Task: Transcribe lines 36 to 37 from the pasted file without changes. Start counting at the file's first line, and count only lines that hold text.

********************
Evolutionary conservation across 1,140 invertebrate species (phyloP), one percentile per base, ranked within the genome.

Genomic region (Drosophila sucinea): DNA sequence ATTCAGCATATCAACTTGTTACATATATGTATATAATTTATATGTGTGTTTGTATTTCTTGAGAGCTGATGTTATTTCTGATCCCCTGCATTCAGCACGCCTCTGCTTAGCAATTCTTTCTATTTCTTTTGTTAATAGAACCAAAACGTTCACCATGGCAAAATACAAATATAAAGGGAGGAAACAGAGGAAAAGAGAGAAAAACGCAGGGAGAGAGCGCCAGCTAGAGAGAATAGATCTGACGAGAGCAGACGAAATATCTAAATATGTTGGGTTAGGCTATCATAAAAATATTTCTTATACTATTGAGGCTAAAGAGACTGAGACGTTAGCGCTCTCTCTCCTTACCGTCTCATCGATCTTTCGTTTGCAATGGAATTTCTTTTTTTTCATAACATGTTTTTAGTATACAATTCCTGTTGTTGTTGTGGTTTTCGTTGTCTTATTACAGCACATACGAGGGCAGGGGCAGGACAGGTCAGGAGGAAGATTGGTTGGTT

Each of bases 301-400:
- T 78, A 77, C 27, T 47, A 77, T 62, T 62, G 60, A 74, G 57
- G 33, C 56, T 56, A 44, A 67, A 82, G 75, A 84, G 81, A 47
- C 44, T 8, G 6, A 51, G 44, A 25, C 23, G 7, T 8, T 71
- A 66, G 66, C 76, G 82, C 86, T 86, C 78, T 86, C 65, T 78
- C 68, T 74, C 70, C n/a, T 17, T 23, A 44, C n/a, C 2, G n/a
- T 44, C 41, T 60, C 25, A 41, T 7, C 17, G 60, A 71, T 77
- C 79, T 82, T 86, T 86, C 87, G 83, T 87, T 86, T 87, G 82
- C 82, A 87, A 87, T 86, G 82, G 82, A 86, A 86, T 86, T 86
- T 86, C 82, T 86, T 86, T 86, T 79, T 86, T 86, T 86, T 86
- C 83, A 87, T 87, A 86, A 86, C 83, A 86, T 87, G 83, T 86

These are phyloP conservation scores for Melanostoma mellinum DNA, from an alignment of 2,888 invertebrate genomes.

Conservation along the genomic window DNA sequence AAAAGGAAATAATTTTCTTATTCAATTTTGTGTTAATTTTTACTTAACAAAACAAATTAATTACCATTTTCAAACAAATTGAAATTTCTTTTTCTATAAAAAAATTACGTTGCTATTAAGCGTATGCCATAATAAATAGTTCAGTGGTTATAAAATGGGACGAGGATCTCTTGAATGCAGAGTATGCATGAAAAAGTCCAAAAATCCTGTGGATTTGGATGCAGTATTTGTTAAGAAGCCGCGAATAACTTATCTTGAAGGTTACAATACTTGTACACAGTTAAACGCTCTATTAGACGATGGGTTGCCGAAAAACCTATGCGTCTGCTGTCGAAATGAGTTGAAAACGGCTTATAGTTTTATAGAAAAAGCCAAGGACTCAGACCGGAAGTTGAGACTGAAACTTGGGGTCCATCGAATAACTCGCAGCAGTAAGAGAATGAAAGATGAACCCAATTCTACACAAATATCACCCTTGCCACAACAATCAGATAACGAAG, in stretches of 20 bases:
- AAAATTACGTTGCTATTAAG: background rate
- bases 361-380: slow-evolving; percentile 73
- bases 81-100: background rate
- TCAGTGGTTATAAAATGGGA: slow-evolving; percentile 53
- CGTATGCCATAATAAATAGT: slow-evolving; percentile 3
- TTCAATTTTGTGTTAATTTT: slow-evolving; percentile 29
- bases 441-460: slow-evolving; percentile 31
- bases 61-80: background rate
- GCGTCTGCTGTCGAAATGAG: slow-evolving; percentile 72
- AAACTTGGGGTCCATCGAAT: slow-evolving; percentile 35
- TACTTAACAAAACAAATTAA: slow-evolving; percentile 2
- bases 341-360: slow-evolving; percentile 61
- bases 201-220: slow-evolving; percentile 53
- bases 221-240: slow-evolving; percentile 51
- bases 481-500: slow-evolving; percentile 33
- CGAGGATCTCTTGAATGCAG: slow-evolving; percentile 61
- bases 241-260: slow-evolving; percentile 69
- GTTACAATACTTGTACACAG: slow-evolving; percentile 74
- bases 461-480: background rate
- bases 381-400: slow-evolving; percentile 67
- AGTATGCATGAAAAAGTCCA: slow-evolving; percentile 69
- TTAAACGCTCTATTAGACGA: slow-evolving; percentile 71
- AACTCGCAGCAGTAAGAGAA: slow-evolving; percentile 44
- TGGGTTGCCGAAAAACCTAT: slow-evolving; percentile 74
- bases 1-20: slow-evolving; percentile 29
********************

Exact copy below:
- AGTATGCATGAAAAAGTCCA: slow-evolving; percentile 69
- TTAAACGCTCTATTAGACGA: slow-evolving; percentile 71